Sunday 4th December 2011
After a hard-fought campaign NSW nurses won nurse-to-patient ratios and funding for the estimated 1400 additional nurses required to meet the extra staffing levels.
As the year rolled out we were reminded time and again of the need to be vigilant if we are to maintain what we have already won and to be resolute if we are to improve on what we have got.
The dust had barely settled after the NSW state election in March when the new O’Farrell Government declared war on the pay and conditions of public sector workers.
Strong action was required at the local level in the public health system to ensure management matched staff to increasing demand in our hospitals.
Despite these challenges the commitment, organisation and creativity of NSWNA members paid rich dividends with more funded nursing positions in our public health system and better pay and conditions throughout the sectors.
The year ends with more challenges to be met. We need to ensure that the new nursing positions are deployed and filled with the appropriate staff. The wages gap in aged care needs to be addressed. There is ample evidence that employers and the Liberal Party are once again preparing an assault on workers rights.
Public health system
We didn’t get everything we wanted in our public health system pay and conditions campaign but our achievements were momentous nonetheless.
In many areas the nurse-to-patient ratios/Nursing Hours Per Patient Day achieved were better than those existing in Victoria, which had been our benchmark.
On top of the ratios we won good pay rises of 3.9 per cent, 3 per cent and 2.5 per cent over the next three years. The first pay rise was backpaid to July 2010. The second began in July this year.
Midwives finally got the breakthrough they had long been waiting for with their own tool for controlling their workloads – Birthrate Plus. As the year draws to a close phase 1 has been implemented.
In February, NSWNA members working for Healthscope private hospitals won a two year agreement with pay rises of 3.8 per cent per year bringing their pay in line with the Public Health system over the course of their agreement. The agreement covers 2000 nurses at 12 facilities in New South Wales.
Calvary Private hospital in Wagga Wagga achieved a 3.85 per cent increase per year over, two years along with improved maternity leave and other conditions. St John of God Private Hospital members also celebrated a 3.8 per cent pay rise and a three year agreement.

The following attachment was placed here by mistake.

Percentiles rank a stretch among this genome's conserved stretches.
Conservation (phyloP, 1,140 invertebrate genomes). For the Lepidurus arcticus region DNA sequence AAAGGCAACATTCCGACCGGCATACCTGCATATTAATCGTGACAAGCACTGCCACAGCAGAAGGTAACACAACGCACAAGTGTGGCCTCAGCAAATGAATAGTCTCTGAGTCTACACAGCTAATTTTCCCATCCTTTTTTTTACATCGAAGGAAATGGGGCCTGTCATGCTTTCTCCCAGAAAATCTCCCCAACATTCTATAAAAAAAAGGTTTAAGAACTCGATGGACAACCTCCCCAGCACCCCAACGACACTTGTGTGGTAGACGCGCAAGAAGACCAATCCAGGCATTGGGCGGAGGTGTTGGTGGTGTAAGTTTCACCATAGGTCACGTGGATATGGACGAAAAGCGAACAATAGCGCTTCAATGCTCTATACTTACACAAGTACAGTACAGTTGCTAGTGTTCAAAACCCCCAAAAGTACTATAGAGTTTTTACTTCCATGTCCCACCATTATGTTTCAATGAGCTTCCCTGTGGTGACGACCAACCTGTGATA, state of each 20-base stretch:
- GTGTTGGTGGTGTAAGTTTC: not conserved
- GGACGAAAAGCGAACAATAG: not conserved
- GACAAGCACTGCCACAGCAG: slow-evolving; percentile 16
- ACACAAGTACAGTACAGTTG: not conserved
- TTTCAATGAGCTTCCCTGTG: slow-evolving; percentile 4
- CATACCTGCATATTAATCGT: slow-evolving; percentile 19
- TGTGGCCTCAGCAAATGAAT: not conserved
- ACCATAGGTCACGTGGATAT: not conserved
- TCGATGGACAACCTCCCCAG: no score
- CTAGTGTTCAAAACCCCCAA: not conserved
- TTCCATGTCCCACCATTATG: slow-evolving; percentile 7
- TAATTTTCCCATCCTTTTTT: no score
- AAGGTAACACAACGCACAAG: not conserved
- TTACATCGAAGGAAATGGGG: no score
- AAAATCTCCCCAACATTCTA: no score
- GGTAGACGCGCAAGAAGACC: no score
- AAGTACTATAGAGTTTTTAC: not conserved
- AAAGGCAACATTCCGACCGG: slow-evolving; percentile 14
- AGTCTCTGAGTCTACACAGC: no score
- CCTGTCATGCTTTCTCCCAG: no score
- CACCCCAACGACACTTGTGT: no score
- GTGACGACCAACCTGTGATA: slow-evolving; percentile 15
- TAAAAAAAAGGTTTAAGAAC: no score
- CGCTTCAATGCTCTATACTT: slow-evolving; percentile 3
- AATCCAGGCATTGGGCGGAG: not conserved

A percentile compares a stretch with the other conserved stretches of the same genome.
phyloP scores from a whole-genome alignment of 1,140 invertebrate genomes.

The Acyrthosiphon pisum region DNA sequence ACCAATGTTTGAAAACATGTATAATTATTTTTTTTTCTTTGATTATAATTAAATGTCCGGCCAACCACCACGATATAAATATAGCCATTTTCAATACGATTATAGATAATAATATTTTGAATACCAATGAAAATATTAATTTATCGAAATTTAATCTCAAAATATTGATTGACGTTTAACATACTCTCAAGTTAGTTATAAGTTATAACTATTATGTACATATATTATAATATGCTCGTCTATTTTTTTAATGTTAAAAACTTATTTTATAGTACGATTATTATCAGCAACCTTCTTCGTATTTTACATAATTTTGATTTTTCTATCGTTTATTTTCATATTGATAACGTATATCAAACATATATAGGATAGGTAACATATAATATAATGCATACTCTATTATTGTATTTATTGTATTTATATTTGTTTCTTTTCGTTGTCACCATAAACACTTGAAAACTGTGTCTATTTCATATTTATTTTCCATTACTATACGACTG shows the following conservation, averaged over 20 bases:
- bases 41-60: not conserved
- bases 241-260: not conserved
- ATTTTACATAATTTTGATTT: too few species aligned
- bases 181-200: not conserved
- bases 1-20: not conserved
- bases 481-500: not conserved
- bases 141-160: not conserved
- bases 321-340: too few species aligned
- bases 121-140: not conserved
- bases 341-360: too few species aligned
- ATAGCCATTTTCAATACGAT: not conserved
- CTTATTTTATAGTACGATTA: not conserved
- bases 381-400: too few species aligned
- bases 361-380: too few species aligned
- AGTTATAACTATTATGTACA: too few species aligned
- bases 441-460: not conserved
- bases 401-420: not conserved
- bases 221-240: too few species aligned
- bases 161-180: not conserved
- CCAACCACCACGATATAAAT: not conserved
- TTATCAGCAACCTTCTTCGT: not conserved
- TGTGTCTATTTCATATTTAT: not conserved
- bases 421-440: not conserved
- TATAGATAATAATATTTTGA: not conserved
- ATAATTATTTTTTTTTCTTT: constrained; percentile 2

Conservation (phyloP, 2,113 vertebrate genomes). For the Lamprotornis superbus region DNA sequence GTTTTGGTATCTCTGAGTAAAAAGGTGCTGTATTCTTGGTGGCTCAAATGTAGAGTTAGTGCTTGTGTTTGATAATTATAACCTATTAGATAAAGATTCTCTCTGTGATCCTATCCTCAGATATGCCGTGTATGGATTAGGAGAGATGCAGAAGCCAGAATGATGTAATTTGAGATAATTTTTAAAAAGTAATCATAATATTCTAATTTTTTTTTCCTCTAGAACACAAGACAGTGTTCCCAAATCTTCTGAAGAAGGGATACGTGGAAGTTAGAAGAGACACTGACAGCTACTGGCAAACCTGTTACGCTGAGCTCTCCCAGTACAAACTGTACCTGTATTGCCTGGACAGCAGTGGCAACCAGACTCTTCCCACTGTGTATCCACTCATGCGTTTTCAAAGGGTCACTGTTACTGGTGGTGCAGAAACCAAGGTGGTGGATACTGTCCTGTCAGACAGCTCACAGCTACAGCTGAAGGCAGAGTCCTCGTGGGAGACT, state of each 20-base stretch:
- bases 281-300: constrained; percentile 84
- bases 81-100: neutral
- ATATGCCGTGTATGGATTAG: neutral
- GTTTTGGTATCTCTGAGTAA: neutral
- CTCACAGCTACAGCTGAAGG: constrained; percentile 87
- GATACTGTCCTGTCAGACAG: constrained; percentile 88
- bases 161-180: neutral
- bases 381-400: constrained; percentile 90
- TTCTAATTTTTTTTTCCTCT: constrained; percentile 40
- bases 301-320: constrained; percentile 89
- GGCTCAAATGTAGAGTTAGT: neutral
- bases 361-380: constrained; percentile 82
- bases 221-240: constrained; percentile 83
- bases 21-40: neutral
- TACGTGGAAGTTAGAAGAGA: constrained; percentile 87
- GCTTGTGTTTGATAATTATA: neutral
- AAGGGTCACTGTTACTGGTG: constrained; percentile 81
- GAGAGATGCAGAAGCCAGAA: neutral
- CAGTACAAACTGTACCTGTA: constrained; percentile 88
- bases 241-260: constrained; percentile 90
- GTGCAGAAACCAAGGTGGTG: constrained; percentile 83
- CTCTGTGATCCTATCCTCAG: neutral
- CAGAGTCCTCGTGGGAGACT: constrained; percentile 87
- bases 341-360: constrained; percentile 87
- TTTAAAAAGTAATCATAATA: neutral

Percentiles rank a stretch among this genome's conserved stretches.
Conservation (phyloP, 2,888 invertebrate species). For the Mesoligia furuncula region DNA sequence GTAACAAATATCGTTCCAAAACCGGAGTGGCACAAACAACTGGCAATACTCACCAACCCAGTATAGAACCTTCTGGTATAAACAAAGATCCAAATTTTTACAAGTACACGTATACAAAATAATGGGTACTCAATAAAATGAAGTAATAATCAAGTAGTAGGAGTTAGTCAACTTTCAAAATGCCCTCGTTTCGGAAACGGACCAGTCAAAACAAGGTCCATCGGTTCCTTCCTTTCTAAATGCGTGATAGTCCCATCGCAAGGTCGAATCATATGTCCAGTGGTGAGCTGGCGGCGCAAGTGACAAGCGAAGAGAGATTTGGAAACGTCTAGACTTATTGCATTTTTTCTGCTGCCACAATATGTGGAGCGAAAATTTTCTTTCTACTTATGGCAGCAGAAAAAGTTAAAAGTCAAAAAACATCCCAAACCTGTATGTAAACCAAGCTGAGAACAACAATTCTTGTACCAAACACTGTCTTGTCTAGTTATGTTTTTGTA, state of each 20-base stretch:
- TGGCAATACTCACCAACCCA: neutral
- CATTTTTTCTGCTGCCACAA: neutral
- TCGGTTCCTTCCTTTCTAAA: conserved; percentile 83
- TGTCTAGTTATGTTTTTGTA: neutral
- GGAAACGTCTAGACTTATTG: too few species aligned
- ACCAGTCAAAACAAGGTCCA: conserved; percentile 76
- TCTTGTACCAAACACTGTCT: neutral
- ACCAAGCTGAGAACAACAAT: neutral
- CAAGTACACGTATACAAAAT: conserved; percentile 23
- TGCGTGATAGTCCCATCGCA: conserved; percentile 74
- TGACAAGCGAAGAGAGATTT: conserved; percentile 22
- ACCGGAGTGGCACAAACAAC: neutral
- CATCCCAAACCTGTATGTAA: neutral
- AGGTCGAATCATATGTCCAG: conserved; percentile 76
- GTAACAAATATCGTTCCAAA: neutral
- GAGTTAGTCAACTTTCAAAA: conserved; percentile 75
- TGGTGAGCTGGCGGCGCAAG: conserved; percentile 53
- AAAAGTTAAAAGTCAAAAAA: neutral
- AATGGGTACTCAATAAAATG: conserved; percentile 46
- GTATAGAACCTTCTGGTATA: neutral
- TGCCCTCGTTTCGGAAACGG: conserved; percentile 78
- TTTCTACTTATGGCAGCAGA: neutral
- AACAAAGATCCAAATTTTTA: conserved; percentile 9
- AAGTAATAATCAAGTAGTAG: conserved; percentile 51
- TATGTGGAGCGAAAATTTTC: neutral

In March, Shellharbour Private Hospital members won a 13.5 per cent pay rise over three years – their first pay increase in three years.
In August, nurses at Macquarie hospitals took industrial action – a first for private hospital nurses – against a particularly recalcitrant employer.
Defend public services campaign
The O’Farrell Government had barely unpacked their boxes in their plush new offices following the March state election when they set about attacking public sector wages and conditions.
The government passed new laws that cap wage increases at 2.5 per cent – effectively a cut in real wages. These new laws shift power massively towards management during negotiations for public sector wages and conditions. They reduce the IR Commission to a rubber stamp for government wages policy.
Nurses in NSW disability services were immediately affected, but all nurses in the public health system will be impacted when the award comes up for renewal in mid-2013.
12,000 rallied outside parliament on a rain drenched day immediately after the laws were passed. The government was given notice that this was merely a start to a longer campaign when nearly 40,000 turned up for a second rally in the Domain on 8 September.
There was good news and bad news for nurses in the Productivity Commission’s report on aged care. Finally there was recognition of the need to fix the wages gap between aged care and public hospitals and improve staffing and skill mix in the sector. The timeframe to fix these issues was disappointing however.
Aged care nurses and supporters shifted their focus to the federal government and piled on the pressure with visits to federal MPs asking them to sign a pledge to support aged care reform. Postcards were send to the Prime Minister and the community were involved through stalls, petitions and the Because We Care website.
A new agreement struck with Aged Care Services representing employers in the not-for-profit aged care sector, gave nurses a minimum 3 per cent wage increase. For the first time the agreement states that Assitant in Nursing wages be at least 3.5 per cent above the Nurses’ Award minimum rate.
NSWNA film festival
The NSWNA Film Festival was, again, a showcase for budding nurse filmmakers. This year’s festival threw up a number of interesting, and often moving, short films that provided insight in to the world of nursing.
Finding the nurses to fill the new positions in our public health system is a challenge and in August the NSWNA promoted the new jobs in a television advertisement. RPA RN Katrina Wilczek was the star that promoted nurse-to-patient ratios and invited nurses back to the profession.